“An unmitigated triumph” — Indiewire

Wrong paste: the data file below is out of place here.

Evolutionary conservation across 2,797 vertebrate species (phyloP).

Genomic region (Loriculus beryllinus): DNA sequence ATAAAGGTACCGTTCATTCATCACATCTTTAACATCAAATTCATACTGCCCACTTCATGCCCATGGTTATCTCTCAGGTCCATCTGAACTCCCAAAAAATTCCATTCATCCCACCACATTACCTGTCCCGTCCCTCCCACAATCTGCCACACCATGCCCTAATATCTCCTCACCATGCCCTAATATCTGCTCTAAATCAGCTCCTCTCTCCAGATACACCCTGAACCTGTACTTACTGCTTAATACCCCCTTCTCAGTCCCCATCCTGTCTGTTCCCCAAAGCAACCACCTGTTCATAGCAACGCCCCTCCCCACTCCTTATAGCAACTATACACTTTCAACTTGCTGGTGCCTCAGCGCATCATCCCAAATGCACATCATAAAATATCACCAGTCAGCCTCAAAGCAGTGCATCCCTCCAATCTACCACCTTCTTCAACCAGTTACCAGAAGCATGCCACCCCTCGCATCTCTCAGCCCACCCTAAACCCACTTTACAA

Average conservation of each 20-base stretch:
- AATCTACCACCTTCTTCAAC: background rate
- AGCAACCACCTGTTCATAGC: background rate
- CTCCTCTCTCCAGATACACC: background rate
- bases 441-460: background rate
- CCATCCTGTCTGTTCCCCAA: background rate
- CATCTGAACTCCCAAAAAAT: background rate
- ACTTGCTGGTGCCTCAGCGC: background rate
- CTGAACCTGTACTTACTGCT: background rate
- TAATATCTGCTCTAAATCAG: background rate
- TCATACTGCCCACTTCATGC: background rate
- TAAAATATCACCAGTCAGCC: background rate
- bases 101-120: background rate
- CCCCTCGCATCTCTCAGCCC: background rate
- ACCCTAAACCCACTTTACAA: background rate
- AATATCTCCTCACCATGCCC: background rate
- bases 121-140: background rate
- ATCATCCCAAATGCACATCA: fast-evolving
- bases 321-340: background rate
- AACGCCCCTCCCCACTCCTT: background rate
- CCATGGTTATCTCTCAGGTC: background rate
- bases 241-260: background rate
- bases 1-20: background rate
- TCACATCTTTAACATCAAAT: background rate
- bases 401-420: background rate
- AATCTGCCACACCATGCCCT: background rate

Twelve-year-old Tekahentakwa, nicknamed Beans (Kiawentiio, Netflix’s Anne with an E), navigates the tenuous relationship between innocent childhood and rebellious adolescence when plans to destroy her Mohawk community’s burial ground to expand a golf course shatter the life she has known. As her parents take differing approaches to what defending their land might mean, Beans is forced to grow up too fast to join their fight, while also contending with vicious racism and her own desperate desires to fit in with a new group of defiant teens she has befriended. One of the most memorable and powerful films to come out of the 2020 Toronto International Film Festival, this coming-of-age story eloquently presents both the trauma and stolen childhood experienced by so many Indigenous young people, as well as the enormous strength and resiliency required to survive in the face of oppressive governments that fight them every step of the way. Inspired by director Tracey Deer’s childhood memories of the The Oka Crisis’ 78 day standoff in Oka, Quebec, during the summer of 1990, Beans is a powerful and vital retelling of an ugly moment in the not-so-distant past.